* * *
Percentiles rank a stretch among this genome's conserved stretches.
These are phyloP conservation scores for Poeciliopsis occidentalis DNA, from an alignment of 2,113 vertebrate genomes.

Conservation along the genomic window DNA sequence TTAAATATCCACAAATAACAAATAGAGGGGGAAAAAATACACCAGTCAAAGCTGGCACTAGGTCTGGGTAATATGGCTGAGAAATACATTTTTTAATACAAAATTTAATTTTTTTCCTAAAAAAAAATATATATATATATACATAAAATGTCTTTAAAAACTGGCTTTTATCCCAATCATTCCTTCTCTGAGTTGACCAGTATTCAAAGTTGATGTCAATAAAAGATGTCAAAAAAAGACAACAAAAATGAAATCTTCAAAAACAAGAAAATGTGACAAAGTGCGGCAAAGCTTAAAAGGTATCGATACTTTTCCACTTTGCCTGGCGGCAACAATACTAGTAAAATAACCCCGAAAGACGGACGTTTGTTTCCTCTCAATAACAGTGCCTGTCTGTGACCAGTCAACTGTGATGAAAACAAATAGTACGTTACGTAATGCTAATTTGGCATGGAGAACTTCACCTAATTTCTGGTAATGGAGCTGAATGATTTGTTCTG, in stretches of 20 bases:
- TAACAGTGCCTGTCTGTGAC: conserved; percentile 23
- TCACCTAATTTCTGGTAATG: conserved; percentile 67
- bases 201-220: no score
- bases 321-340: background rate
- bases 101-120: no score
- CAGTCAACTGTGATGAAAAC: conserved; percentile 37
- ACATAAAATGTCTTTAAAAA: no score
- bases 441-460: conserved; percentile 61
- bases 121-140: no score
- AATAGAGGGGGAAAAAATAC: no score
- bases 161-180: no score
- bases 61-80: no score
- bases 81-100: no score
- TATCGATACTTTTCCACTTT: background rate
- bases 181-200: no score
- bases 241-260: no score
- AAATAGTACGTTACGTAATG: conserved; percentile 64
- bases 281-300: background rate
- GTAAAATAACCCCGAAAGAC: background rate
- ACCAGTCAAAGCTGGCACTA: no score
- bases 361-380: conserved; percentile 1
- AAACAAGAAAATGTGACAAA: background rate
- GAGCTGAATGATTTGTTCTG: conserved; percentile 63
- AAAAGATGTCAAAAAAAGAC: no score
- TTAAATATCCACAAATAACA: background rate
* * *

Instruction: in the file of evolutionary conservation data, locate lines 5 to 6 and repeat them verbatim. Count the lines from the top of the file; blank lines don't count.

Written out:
- TCACCTAATTTCTGGTAATG: conserved; percentile 67
- bases 201-220: no score